In Caldecott Honor author Isadora's (Ben's Trumpet) celebration of a treasured ritual, Louie narrates his weekly visit to his grandfather's Chinese restaurant. The spare, straightforward prose is bolstered by collage and oil art featuring an imaginative array of textures (including snippets from takeout menus), patterns, colors and shapes. Especially strong visuals include a tank filled with tropical fish, a large paper dragon suspended from the ceiling and festive Chinese lanterns. The bustle of the kitchen, where staffers shape egg rolls and peel shrimp, while the chef chops vegetables is conveyed with similar energy. After contentedly sharing a meal with his grandfather (Louie eagerly devours steamed dumplings and shrimp chow mein, but passes on a whole fish and wide-eyed crabs), the boy moves on to dessert. Eagle-eyed kids will notice that one image is at odds with the text: Grandpa reads the fortune from Louie's cookie, which allegedly says "Happy food, happy belly, happy smile," yet the fortune seen in Grandpa's hand reads otherwise. Nonetheless, despite a lack of narrative momentum, this is a happy story starring one undeniably happy child. Ages 3—7. (Sept.)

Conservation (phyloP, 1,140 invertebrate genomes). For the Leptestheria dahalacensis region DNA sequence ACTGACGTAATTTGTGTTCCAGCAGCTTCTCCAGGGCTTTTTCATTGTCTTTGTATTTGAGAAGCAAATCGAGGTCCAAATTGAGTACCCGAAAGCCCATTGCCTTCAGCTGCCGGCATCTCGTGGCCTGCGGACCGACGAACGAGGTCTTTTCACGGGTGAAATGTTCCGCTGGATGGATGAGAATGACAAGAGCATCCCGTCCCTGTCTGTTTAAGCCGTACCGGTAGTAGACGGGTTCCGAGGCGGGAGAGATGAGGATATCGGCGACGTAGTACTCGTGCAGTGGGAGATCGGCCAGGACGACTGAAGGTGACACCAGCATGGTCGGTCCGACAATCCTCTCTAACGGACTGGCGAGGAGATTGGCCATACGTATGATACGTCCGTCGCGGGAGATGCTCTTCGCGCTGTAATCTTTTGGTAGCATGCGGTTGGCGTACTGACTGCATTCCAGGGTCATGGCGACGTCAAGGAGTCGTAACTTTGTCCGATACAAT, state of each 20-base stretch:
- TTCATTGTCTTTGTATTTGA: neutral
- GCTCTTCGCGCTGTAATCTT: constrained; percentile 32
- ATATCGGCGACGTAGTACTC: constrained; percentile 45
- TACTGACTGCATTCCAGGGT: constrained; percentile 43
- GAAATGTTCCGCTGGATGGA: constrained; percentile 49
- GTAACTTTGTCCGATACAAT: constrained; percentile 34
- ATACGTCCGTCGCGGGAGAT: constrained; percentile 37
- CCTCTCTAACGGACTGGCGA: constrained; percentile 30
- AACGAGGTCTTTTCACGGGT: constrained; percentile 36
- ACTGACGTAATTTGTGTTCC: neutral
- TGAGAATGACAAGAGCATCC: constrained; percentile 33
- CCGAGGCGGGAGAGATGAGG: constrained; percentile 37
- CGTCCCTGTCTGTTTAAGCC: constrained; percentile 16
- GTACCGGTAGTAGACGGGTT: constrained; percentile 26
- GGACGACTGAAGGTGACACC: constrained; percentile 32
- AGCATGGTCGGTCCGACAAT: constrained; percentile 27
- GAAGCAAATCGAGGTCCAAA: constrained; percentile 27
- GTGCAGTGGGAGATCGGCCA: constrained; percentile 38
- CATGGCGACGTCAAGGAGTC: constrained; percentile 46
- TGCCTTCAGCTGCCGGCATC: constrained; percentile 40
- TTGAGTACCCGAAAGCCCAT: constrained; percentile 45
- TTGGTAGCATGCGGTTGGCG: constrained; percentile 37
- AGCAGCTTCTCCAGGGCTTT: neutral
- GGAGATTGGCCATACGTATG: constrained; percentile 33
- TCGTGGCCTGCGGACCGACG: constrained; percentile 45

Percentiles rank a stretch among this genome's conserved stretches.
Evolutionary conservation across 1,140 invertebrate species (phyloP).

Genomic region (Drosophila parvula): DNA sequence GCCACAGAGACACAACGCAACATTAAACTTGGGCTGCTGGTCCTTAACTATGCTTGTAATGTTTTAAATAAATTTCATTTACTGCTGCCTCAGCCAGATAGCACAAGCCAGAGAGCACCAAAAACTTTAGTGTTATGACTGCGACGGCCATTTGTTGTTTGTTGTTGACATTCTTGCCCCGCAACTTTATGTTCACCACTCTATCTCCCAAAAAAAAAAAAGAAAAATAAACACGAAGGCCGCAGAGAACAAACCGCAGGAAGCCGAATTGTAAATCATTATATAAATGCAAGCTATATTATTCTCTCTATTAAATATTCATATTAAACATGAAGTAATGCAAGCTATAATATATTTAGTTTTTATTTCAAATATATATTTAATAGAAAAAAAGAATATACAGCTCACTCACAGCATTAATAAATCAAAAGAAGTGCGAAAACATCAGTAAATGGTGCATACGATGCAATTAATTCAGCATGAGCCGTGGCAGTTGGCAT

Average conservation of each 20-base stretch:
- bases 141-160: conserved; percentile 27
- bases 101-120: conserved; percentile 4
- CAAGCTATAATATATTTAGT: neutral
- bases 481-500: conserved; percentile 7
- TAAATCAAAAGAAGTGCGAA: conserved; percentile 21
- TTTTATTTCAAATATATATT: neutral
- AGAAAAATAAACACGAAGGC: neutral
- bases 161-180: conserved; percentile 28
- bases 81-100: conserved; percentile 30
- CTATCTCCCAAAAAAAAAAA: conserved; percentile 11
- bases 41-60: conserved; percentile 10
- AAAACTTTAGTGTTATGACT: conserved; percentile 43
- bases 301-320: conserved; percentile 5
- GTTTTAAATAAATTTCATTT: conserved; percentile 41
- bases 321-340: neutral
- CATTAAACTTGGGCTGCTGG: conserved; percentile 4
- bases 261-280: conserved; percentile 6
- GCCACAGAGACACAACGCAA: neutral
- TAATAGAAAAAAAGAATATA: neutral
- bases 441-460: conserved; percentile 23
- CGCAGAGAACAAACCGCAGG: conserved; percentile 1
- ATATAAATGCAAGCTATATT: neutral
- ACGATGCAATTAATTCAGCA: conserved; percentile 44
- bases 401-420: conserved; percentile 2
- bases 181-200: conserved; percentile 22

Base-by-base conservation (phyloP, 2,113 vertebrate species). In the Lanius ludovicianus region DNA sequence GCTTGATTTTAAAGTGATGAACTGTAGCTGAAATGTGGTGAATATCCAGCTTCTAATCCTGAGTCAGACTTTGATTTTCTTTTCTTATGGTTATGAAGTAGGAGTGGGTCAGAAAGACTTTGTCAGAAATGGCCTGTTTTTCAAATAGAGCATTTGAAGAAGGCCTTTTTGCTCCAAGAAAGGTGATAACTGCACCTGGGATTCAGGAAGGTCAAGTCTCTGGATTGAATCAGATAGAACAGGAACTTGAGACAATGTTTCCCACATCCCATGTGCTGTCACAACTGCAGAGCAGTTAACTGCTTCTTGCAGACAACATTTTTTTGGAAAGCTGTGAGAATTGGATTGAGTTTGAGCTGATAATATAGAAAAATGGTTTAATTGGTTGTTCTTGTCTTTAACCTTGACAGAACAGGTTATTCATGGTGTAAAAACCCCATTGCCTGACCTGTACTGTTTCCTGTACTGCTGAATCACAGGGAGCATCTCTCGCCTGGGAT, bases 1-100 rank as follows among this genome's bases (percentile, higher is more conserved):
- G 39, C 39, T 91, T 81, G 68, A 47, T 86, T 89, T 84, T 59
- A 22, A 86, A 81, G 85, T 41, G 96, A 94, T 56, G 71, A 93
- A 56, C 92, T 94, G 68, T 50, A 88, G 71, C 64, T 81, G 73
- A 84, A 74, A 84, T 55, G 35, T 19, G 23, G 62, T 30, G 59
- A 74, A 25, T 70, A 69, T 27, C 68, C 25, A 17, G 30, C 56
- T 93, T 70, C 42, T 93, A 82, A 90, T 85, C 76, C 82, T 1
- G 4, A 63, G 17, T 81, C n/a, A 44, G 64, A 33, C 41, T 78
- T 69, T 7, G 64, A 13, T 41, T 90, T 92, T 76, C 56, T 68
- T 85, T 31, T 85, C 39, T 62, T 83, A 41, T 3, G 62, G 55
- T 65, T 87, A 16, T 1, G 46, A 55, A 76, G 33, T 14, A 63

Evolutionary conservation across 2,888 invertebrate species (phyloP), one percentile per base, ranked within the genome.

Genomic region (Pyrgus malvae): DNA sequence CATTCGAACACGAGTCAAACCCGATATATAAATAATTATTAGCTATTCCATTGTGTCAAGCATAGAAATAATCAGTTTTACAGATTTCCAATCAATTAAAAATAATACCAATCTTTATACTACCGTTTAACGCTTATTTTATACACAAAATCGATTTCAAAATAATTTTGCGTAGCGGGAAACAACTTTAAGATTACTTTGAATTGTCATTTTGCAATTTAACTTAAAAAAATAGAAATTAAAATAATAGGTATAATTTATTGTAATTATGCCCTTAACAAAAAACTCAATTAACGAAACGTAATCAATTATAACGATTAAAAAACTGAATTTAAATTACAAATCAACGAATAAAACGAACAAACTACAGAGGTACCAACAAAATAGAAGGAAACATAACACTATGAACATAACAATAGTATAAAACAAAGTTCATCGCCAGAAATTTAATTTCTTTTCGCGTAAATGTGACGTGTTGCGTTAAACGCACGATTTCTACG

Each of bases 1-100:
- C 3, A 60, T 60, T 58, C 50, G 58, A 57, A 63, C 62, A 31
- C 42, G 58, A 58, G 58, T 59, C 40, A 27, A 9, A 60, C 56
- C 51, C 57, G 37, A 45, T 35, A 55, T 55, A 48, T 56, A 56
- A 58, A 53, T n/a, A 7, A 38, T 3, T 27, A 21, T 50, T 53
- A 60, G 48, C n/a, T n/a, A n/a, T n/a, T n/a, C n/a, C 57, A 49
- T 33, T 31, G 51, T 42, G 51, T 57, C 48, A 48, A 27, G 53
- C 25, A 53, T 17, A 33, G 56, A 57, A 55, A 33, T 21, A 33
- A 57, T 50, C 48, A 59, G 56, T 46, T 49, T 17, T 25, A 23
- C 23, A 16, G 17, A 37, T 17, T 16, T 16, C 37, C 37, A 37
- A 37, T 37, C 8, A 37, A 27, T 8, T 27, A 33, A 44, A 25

Reviewed on: 09/28/2009 Release date: 09/01/2009 Genre: Children's
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